Beware of fake oximeter apps claiming to measure your blood oxygen levels. These may end up stealing confidential data!

On Tuesday, the Tamil Nadu Police issued an advisory over social media warning citizens that such fake apps may steal personal or biometric data from their mobile phones.

Once the user downloads the fake app which claims to test blood oxygen levels using fingerprint sensors, it asks for permission to access various features of the mobile. The app can scan photographs and misuse the data for fraudulent activities. Such apps can also read inbox messages, bank alert messages, OTPs and steal other confidential data of users.


States like Maharashtra, Gujarat and Punjab have in the past warned people about such fraud.

According to the police advisory, SpO2 blood oxygen sensor is required to measure the blood oxygen levels accurately. This is not present in smartphones.

Biometric data

These apps claim to measure the blood oxygen level by placing the finger on the camera and illuminating the finger using torch light. During this process, the malicious apps could capture the fingerprint. The cybercriminals could also steal your biometric information from the fingerprint scanners in the phone and they could be used to gain access to banking and other sensitive applications on the phone.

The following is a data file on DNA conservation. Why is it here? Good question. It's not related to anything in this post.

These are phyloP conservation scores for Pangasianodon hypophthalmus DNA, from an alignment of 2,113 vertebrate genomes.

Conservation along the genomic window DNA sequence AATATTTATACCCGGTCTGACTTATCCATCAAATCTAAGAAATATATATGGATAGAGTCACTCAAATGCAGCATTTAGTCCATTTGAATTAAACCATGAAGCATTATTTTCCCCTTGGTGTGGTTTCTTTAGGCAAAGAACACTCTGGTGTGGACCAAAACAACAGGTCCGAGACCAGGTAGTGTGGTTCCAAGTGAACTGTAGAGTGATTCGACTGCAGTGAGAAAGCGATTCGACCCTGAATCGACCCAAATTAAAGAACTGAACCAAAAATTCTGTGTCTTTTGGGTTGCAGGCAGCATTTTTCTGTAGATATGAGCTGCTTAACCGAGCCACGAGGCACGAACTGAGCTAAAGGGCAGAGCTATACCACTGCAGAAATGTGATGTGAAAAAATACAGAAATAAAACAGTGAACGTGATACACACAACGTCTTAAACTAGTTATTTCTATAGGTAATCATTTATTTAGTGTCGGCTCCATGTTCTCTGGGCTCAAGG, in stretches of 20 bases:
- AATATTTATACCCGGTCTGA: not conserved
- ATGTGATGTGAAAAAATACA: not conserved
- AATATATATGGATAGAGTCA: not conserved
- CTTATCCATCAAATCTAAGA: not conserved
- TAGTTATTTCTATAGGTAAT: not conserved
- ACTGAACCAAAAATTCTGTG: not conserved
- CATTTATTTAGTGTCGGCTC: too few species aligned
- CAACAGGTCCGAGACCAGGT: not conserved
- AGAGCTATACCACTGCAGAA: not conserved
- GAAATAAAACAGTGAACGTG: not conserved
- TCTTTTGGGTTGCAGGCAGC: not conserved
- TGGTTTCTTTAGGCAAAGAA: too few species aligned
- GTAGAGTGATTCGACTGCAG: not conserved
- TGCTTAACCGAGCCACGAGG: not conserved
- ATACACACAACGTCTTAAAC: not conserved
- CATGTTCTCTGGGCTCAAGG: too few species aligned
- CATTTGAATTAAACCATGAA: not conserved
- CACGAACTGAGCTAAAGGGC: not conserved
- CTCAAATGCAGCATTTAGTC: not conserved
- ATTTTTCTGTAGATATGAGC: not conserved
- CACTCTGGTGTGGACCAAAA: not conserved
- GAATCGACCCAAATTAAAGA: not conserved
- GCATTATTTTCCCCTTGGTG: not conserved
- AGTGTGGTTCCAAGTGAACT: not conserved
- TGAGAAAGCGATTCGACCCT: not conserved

The fraudsters could also use your fingerprint data to replicate your thumb impression and authenticate Aadhaar Enabled Payment System (AEPS) transactions from the account, the advisory said.

The police department urged people to install applications only from trusted sources. If the biometric information was compromised, they have asked people to disable biometric authentication for AEPS transaction.

Fake messages

This app asks for contacts and SMS permission which seems unnecessary for an app that would check oxygen saturation level. It accesses contacts and sends a link to every contact in the system via SMS and WhatsApp message, which is hosted on some mega account which on download turns out to be a trojan-banker, warned anti-virus service provider Quick Heal in its blog.

Interestingly, last month CERT-In (the Indian Computer Emergency Response Team), a government-mandated IT security organisation, warned that a fake SMS message was in circulation that falsely claimed to offer an app to let users register for Covid-19 vaccine in India.

The SMS message carries a link that installs a malicious app on android-based devices, which essentially spreads itself via SMS to victims’ contacts. The app also gains unnecessary permission that attackers could leverage to acquire user data such as contact list.

The malicious android app under circulation with different name such as Covid-19.apk; VAci_Regis.apk; MyVaccin_v2.apk; Cov-Regis.apk and Vccin-Apply.apk, said the advisory.